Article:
In partnership with the Spanish Presidency of the European Council, the European Commission is set to hold the Urban Mobility days in Seville from October 4th to October 6th, where it is expected that the European Commission will announce the final version of an EU Cycling Declaration.
This is a highly anticipated political breakthrough for the cycling industry as a whole, as it would recognise cycling as a full-fledged mode of transport with the same status as other transport industries. With such recognition major investment in cycling infrastructure and industry would follow to meet the goal of doubling the number of kilometres cycled by 2030.
Seville will host the ‘Urban Mobility Days’
The selection of Sevilla as a host city of the Mobility days is an appropriate one. Over the past 15 years, the capital of Andalusia, has emerged as a remarkable example of successful cycling initiatives, experiencing an impressive rise in daily cyclists as better infrastructure continues to be built.
However, increase in cycling infrastructure is not dedicated to only major cities as the Mayor of the Municipality of Carmona announced a €180.000 investment into the design of a new bicycle route through the roman Via Agusta. This would continue with the expansion of the Via Agusta initiative, already present in Tarragona, Cartagena, and Albacete which gives cyclist the chance to explore the ruins within longest and busiest roads build by the romans in Spain.
This along with the Junta de Andalucia’s recent declaration announcing the start of a bidding process for the completion of the 22-kilometer cycle and pedestrian lane connecting Jerez and La Barca de la Florida, backed by an expected investment of over €5 million from the European Next Generation plan, demonstrates the progress being made in Spain to connect even its rural regions through cycling infrastructure.
The European Bicycle Declaration has a date
Expectations remain high as the European Commission is expected to launch the European Cycling Declaration on the 5th of October. If approved this would be a major leap forward for the cycling industry, as it would serve as a document to shape future cycling policy for which the Parliament can hold the European Commission accountable.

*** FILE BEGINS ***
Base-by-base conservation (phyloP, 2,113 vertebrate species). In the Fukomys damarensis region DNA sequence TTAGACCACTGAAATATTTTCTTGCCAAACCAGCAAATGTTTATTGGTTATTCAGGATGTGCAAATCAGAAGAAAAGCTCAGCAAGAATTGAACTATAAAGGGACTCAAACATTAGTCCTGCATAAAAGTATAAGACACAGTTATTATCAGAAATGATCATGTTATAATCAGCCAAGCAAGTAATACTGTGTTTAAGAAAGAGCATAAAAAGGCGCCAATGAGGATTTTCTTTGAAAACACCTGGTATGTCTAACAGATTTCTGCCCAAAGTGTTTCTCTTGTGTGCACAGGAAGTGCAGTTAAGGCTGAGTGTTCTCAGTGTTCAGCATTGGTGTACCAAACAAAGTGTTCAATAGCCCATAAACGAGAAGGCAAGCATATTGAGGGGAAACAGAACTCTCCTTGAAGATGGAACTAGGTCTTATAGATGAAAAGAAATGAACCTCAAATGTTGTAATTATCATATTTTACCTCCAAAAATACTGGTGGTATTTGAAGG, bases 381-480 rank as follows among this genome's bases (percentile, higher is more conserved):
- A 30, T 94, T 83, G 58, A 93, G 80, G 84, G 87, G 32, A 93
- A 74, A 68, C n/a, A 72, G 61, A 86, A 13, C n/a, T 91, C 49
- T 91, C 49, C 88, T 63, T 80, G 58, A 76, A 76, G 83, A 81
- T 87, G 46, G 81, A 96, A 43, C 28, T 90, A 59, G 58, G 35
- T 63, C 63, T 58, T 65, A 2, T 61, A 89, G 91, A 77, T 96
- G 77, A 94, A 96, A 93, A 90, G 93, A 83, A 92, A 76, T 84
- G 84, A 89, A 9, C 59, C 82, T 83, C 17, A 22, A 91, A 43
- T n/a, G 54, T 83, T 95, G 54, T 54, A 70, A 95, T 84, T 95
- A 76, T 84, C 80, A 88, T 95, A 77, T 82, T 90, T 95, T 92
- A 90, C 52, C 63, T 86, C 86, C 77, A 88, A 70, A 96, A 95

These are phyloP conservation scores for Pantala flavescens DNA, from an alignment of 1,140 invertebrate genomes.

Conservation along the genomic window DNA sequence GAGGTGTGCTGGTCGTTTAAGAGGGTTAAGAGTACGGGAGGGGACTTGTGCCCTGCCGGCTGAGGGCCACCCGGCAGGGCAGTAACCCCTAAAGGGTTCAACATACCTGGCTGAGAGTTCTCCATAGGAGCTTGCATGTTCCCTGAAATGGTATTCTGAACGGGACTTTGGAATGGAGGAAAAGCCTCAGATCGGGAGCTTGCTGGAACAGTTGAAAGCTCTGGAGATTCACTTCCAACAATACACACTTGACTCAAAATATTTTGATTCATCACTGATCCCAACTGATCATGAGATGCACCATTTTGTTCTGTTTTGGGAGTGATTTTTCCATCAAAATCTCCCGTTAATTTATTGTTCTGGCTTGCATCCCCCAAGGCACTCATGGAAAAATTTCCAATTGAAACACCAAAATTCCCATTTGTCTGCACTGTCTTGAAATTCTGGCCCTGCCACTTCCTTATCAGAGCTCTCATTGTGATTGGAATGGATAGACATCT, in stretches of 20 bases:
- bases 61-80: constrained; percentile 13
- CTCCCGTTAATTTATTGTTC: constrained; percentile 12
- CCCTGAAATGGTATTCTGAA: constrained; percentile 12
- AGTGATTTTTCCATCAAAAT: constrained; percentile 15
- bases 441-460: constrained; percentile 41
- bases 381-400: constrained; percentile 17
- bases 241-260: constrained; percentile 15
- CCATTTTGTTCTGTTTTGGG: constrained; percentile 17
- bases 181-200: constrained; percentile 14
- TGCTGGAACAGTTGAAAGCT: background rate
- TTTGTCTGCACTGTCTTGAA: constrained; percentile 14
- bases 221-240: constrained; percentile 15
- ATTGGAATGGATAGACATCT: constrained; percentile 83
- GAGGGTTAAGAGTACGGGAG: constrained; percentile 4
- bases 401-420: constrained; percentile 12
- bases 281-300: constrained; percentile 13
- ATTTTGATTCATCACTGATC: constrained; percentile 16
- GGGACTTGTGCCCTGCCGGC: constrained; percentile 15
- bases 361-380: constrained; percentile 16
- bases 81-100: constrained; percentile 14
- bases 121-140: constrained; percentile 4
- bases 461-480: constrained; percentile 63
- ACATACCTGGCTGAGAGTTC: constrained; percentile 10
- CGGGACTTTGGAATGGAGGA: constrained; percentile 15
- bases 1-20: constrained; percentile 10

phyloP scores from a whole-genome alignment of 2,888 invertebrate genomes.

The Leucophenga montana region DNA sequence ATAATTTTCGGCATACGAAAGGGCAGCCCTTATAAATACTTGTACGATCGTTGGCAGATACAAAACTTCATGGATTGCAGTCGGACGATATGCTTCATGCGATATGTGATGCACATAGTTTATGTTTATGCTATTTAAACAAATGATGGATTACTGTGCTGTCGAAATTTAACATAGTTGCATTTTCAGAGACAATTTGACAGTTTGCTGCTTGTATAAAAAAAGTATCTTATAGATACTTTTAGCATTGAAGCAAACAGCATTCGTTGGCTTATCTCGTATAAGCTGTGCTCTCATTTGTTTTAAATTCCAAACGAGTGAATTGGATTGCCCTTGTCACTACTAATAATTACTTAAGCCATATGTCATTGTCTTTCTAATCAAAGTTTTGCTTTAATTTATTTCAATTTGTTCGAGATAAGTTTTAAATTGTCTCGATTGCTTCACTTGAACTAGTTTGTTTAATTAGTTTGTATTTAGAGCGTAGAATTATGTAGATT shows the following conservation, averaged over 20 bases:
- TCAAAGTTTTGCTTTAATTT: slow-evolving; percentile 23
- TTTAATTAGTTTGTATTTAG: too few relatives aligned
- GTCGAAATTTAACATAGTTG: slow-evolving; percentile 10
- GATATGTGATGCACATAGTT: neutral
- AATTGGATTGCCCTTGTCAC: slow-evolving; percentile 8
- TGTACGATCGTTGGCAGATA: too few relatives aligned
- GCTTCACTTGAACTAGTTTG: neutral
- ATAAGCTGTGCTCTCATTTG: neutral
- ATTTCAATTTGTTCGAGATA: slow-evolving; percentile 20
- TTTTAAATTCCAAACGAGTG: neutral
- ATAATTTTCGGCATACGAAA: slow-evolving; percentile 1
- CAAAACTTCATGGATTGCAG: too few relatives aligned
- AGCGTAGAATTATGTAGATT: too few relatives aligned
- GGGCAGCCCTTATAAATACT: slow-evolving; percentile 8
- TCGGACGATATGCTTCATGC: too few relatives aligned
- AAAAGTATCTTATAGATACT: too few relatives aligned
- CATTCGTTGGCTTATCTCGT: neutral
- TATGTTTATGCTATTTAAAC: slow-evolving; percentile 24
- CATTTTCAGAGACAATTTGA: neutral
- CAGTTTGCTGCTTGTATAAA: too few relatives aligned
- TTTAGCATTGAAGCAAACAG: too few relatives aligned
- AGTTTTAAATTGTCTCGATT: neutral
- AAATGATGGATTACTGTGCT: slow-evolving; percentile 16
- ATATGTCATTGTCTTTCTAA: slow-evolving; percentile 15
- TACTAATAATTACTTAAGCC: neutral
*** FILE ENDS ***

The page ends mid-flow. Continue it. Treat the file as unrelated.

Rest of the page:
The Declaration which is expected to elevate the status of cycling as a fully fledge mode of transport will also encourage the production of “Made in Europe” bicycles and components as well as accelerate the development EuroVelo, the European cycle route network, and its 17 routes. Georges Gilkinet, Deputy Prime Minister of Belgium and Karima Delli, Member of the European Parliament for the Greens are expected to be present showcasing the support of the European Parliament and the member states.
Furthermore, I will also be in attendance demonstrating the cycling industry’s endorsement of the Cycling Declaration and European Mobility Days. To commemorate the European year of skills, I will give a presentation on job creation within the cycling sector.
The industry is expected to create one million jobs by 2030 encompassing all different skill levels, from delivery personnel for the last mile cargo bikes deliveries, which do not require driving license to electronic and digital engineers to continue with research and development of batteries.
Overall, this is a great opportunity for Spain to lead the way forward in sustainable mobility and have a united EU follow.
With the celebration of the mobility days and the recently announced €500 million to be spent on building and refurbishing cycling lanes around the country, the 4th largest EU economy could have the chance to become a role model in sustainable mobility and join the ranks of historic cycling nations like the Netherlands.
From Cycling Industries Europe (CIE) we hope the Mobility days and the Spanish Presidency serve as the beginning of Spain’s and Europe’s transition into green mobility, where cycling takes the role as the leading mode of transport and the only alternative that will allow the EU to meet its emissions targets.